Oxford2Cambridge Arc could hook £5 billion in fresh capital
New research reveals that spending on office and laboratory space in the Oxford2Cambridge Arc is set to hit more than £1 billion by the end of the year – more than twice the 2020 figure when investment levels hit £452 million.
And Bidwells which authored the research, estimates that there is £5 billion of fresh capital seeking a home in the Arc's science and tech clusters.
Bidwells says £970 million has been spent on office and lab space in the Arc so far this year as investors continue to pile into UK life sciences thanks to the sector being backed by long-term market fundamentals.
Data collected by Bidwells also reveals a growing appetite among overseas investors for UK life sciences assets. In Cambridge, home to several life science world leaders, overseas investors accounted for 70 per cent of office and lab investment – approaching £500 million.
Life science plays are a major component of the UK economy. In 2019 the sector contributed over £70bn in turnover and employed an estimated 250,000 people.
During the Covid-19 pandemic the sector has played a vital role in being a global exporter of innovation, with the development of vaccines – and also as a job creator.
The new data reveals how assets well located for the UK’s booming science and technology sectors space have become commercial real estate’s hottest property.
Bidwells cites a number of landmark deals. In October, GIC – Singapore’s sovereign wealth fund – bought a 40 per cent stake in Oxford Science Park for around £160 million from Magdalen College.
Elsewhere, pension fund Brockton Everlast paid £99m for five buildings on Cambridge Science Park. Thirty-three percent of the floorspace at the development was vacant at the time, demonstrating a willingness among investors to move up the risk curve to gain access to the market.
While the pandemic has hit traditional commercial real estate sectors, such as offices and retail, life sciences stand apart.
Much of the work conducted by life sciences companies, pharmaceutical, biotech and other medical research fields, is simply impossible to conduct remotely – meaning companies will continue to vie for very limited space.
The sector also offers institutional investors – such as pension funds – long-term leases. Due to the complexity and expense of fitting out a laboratory, larger companies tend to take longer leases on space in order to realise a return on investment.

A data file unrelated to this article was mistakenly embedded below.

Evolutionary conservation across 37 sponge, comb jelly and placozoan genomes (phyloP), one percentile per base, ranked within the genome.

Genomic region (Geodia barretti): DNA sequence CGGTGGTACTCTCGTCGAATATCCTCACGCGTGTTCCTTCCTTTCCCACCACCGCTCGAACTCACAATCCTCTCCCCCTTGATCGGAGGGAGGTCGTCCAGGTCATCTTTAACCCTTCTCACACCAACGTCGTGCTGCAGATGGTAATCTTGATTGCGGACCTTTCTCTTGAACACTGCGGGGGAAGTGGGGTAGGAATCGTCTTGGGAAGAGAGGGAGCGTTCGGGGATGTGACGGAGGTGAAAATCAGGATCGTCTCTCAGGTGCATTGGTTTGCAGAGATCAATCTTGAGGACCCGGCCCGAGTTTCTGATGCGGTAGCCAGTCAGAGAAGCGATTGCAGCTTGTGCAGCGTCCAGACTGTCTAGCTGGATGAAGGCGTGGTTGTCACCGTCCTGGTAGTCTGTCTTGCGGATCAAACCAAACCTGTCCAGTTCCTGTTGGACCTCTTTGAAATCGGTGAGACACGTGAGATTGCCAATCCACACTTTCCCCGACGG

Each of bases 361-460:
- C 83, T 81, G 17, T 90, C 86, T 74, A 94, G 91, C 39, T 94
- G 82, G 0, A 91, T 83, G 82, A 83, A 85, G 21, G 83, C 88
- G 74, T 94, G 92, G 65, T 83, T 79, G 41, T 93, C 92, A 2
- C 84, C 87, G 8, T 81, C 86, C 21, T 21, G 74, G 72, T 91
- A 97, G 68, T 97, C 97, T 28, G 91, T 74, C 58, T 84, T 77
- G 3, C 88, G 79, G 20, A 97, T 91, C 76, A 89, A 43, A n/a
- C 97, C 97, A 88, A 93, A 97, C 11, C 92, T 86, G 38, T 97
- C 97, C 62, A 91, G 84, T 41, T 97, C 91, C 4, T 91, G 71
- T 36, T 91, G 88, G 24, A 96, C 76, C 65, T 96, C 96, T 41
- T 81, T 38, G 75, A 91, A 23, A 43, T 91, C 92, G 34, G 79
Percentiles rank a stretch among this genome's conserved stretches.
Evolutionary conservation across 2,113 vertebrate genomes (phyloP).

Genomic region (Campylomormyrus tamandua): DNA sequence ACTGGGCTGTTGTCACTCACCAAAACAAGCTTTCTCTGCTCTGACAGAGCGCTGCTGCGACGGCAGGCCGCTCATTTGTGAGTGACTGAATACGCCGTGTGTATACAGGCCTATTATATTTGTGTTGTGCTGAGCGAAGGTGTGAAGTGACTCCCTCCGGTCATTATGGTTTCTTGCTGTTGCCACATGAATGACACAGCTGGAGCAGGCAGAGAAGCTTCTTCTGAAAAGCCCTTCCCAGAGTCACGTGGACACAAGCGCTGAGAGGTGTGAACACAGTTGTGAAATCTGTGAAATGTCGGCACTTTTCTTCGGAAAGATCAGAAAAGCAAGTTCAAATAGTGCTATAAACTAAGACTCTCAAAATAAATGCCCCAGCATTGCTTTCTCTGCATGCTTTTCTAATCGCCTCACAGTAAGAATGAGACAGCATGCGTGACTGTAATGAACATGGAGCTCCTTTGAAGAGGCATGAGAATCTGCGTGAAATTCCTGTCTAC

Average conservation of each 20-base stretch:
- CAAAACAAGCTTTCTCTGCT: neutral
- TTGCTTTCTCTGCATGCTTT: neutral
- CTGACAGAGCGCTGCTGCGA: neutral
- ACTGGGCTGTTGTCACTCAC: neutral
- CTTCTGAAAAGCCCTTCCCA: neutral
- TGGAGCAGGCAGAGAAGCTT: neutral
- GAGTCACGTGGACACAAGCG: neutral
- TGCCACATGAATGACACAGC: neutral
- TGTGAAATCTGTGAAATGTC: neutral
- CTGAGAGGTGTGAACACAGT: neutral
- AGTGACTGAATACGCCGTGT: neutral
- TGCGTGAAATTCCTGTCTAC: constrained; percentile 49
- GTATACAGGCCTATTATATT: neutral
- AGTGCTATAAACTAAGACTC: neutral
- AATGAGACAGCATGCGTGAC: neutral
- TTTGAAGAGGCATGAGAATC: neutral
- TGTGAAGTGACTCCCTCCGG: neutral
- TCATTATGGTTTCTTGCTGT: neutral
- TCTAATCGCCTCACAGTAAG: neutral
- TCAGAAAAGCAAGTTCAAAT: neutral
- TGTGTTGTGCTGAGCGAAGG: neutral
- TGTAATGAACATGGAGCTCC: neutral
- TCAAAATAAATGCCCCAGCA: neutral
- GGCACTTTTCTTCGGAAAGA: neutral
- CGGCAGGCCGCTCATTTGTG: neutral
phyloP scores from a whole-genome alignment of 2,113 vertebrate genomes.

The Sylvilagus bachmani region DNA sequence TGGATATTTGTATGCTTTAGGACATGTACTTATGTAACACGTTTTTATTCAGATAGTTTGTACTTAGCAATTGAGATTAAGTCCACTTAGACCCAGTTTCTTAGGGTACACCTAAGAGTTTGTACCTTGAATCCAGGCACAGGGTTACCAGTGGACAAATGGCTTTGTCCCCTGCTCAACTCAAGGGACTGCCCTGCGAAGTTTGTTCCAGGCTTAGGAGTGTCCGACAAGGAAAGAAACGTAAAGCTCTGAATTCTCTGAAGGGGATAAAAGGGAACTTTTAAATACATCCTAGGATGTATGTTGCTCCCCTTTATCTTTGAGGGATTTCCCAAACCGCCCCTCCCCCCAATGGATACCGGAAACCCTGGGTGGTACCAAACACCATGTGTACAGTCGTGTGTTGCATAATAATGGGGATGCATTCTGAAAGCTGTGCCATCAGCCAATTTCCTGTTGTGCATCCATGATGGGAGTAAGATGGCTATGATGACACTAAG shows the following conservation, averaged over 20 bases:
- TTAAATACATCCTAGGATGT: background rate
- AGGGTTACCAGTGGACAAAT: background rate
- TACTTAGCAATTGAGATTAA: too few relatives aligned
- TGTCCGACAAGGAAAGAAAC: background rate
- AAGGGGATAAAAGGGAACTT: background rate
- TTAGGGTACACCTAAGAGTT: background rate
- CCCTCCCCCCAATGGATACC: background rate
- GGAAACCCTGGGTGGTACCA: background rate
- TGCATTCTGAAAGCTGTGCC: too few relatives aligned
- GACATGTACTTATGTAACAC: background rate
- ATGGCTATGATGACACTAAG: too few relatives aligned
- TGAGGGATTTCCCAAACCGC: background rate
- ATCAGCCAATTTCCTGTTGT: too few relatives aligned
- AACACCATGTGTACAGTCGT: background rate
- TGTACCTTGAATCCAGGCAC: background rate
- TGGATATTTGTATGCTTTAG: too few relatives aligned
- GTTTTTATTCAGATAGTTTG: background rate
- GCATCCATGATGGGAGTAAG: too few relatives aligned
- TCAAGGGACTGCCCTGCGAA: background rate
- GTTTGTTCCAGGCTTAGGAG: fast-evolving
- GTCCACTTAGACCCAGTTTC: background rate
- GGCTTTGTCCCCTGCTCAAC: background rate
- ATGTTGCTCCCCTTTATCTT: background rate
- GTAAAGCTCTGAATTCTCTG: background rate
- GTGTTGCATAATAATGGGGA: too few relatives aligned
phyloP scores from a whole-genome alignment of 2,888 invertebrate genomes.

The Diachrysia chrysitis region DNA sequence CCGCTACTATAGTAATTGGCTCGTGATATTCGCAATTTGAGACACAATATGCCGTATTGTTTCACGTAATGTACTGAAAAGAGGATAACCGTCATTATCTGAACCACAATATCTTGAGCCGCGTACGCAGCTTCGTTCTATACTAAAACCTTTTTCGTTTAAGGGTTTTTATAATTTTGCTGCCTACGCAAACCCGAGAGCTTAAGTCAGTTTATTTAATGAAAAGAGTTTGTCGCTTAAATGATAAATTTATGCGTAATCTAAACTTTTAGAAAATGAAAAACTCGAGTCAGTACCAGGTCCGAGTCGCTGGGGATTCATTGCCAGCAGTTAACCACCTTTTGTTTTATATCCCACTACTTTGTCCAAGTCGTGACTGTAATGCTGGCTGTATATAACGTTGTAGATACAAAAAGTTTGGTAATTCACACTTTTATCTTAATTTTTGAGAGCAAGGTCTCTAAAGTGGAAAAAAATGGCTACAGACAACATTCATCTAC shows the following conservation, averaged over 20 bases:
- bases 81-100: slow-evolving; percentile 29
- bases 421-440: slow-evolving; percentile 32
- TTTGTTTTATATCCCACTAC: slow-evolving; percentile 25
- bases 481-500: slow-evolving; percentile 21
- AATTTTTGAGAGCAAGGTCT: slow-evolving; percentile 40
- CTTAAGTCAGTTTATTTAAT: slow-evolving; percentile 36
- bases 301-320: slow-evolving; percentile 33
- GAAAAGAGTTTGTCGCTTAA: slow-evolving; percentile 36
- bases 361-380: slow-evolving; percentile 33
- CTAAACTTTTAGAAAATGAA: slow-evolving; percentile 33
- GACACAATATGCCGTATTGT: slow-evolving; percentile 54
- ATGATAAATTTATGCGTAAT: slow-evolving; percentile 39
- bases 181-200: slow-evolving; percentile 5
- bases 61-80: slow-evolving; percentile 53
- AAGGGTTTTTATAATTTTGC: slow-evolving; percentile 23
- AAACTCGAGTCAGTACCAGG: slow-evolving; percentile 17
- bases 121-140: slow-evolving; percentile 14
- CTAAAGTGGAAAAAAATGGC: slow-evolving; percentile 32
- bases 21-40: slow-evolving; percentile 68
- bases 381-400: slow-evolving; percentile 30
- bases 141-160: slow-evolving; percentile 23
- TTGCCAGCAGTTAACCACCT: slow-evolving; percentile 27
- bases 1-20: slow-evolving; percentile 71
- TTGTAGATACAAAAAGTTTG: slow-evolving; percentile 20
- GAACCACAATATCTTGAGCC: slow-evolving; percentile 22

Heightened activity levels have driven down availability rates for office and lab space in the Arc, threatening to lock out promising ambitions from startups and stunting scale-ups growth ambitions.
Availability rates for lab space in Oxford and Cambridge hit lows of 2.8 per cent and 2.2 per cent, respectively.
Sue Foxley, research director at Bidwells and co-author of the report, said: “The influx of overseas investment into the Oxford and Cambridge R & D clusters is evident from the significant transactions recorded across the markets over the last nine months.
“Neither Oxford nor Cambridge had seen significant international interest prior to the pandemic. However, 70 per cent of investment funds into the Cambridge office and lab markets in 2021 has been directed by international investors.
“The growing recognition of the long-term growth opportunities presented by the life sciences sector has attracted international attention to the Arc’s clusters of scientific and technological excellence.
“This extends well beyond its pivotal role in the Covid-19 response and will see it continue to power the UK’s post-Brexit economy.”
Saul Western, partner in capital markets at Bidwells and co-author of the report, added: “UK life sciences continues to be a shot in the arm for real estate investors, many of whom are searching for assets backed by long-term market fundamentals.
“Record levels of capital raising in the UK, from both IPOs and venture capitalists, has filtered down into the occupational property market, where investors increasingly want a slice of the pie.
“However, there is an urgent need to speed up the delivery of more lab and office space in the Arc region as supply constraints could push out the unicorns of tomorrow to other competing countries.”